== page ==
Once, during a soccer game, uproar happened in front of the goal area, so many people gathered around the ball that remained almost frozen, in the small space between dozens of feet that kicked themselves. The ball threatened to go to one side, a foot sent it back, another changed its direction, we all began to laugh aloud kicking aimlessly at the same time, the poor ball in a total indecision, bruised, kicked, until the bodies started to become unbalanced forming a pyramid of sweat and bodies in distress kept laughing and no one could breath anymore...
    The gods of Homer were expert in the Homeric laughter. But they never laughed that laughter of ours.
    But to what advantage? It was enough to ask any one to enter in the middle of the match and the rules lost its sacredness and there came one and another and as many more that wished to come. There were lots of uproars like that but that was the most significant one.
    We also used to go to the soccer field in town. There were tournaments among the inhabitants of the region. Did some of us participate? What do I know? They played, the older students watched and we the little ghosts ran after the locusts and crickets. The little boxes would come back packed with them and after opening the boxes on our return, we came across a handful of little dead bugs. But we didn't want them to die!
    During one of those outings, there was a fact that struck me a lot. Sinuca was narrating the game, an achievement that required high efficiency. He kept screaming, excited, happily showing off. Everyone stopped to hear him. Then, he asked an older one to continue. The young man began, the words didn't come out, he stuttered, stumbled, Sinuca rebuked him, it was necessary to shout, warm up, he was lifeless. And then, he gave a demonstration of a narration, loud, quick and contagious.
    I never forgot how I was sad at that moment. I had the distinct impression that, in order to do something, it was absolutely necessary to be free.
    The older boys had other types of toys. They played with a coarse knife, marbles and flying kites.
    To be able to play with a coarse knife, it was necessary to have one, which was a rarity, perhaps because they can turn into a dangerous weapon. The clay ground was well smoothed (this game always happened after it rained), a drawing was done for each player. They were the "houses" of each one. The first person threw the course knife which should stick standing on the ground. A straight line was drawn from the house to the point where the course knife fell. And he would continue. The goal was to engage and close the enemy's house. Missing the fall, another one began. Two spirals were made around the two houses. The winner was the one who involved the enemy by hitting his own line closing his territory.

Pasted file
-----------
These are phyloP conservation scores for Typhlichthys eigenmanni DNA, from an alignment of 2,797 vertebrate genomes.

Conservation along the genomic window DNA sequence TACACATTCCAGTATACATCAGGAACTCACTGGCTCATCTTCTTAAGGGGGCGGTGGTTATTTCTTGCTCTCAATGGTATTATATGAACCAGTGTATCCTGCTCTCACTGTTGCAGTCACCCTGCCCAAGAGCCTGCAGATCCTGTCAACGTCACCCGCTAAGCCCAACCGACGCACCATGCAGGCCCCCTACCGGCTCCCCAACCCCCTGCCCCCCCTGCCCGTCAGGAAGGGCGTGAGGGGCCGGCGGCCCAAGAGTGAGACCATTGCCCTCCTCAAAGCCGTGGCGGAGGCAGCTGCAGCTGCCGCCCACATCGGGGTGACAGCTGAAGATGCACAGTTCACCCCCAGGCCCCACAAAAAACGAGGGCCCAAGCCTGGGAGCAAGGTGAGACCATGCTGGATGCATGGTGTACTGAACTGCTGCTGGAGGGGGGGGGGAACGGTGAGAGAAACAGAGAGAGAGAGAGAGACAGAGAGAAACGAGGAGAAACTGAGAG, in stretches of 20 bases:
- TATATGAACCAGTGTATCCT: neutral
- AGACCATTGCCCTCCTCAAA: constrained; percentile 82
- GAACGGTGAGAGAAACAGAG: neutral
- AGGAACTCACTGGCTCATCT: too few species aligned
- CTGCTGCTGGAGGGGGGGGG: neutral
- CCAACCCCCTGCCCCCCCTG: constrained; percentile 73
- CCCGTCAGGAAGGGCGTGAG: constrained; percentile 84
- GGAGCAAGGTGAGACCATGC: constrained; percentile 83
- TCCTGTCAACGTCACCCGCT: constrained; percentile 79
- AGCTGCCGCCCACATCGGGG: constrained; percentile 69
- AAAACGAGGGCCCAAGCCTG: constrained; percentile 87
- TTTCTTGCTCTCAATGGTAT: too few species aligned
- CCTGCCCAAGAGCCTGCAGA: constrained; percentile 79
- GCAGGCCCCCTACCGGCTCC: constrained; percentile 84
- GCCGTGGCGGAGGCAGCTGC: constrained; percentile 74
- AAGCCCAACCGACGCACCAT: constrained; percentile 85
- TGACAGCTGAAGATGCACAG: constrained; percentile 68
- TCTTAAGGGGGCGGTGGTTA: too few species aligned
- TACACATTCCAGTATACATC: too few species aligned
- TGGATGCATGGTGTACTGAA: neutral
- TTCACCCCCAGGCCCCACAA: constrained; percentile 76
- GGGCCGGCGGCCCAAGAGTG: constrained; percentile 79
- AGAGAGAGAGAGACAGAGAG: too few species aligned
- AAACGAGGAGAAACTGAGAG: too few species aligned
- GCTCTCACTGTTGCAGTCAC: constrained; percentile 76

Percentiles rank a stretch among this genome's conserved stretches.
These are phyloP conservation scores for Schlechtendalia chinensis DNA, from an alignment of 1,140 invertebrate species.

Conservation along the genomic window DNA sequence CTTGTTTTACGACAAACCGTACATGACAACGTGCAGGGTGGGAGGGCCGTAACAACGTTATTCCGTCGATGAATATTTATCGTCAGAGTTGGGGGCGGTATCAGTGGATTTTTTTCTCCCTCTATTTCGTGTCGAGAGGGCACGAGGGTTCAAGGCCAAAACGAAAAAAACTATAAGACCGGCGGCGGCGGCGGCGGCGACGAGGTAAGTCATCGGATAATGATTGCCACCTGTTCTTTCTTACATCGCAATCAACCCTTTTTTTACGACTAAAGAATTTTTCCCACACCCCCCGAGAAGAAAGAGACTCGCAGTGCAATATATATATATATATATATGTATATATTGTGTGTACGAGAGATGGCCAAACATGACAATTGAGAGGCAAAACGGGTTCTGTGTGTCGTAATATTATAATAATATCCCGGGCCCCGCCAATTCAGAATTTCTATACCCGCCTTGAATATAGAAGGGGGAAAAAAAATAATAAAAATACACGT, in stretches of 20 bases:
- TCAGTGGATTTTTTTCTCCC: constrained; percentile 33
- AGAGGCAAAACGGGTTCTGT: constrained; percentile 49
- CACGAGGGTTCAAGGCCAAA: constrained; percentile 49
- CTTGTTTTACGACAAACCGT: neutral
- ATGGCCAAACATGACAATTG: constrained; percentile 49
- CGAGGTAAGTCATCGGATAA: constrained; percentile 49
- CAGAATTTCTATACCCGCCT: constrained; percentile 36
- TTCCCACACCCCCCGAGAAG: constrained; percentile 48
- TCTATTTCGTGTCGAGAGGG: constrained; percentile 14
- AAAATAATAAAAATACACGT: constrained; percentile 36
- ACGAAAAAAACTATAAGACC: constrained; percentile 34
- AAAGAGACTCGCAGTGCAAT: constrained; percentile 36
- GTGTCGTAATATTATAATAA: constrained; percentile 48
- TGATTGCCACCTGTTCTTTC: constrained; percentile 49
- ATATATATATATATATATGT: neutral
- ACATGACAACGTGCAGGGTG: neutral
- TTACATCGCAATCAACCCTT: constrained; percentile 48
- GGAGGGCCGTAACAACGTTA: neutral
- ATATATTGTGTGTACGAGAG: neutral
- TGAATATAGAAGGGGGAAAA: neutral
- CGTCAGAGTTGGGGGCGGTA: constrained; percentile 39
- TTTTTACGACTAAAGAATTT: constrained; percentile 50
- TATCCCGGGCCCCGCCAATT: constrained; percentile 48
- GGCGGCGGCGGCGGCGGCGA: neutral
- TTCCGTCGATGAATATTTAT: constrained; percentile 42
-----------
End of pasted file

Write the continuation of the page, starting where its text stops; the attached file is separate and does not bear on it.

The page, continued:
All the marbles ended up belonging to a restricted number of experts. They were only interested in playing for real. I was always amazed by the aim of those semi-gods. They were called "aimers". I didn't know how to hold the marble, never guessed right. I was the "fingerstall". I don't remember all the rules. One of the games was played with an arch with the marbles to be hit. Another game had three holes, it was necessary to go into each hole and after that hit someone. The last game only had a small hole on the ground and I really don't remember the rules. The name of this last one was "little ass".
    The kites were a privilege of few. Eternal Saints! Where did those lines, those papers, those sticks, those razor blades, that glue came from? The privileged worked hours with the bamboo sticks. Then, they did the frame. Some, more sophisticated, had the luxury of using two colors. After assembling the kite, which I insisted on calling parrot, they stretched the strings along the courtyard and began to grind the glass. Ground glass was mixed with glue and spread along the strings. The goal was to cut the enemy's string during a cross over between kites so that it would disappear from the sky. The tail was made with strips of rags. A razor blade was tied to the tail of the kite what made it, at the same time, very dangerous and very vulnerable. The kite would easily cut the enemy's string. On the other hand, this required great expertise because it could cut its own string.
    Launching the kite was a ritual. If a kite was up high and especially, if it belonged to an "outsider", it was considered a real treat. Our hero had to loosen the string little by little, with incredible dexterity to wind the string round a piece of stick, pulling the string, nose down, pulling more string...
    A small piece of colored paper hung against a blue, very blue. Floating like a majestic angel observing the people of Sodom, keeping the vigil. It was extremely pretty.
    No priest would be sufficient to diminish that joy.

    to be continued on next sunday.

Atualizado em ( 25 - 09 - 2011 07:35 )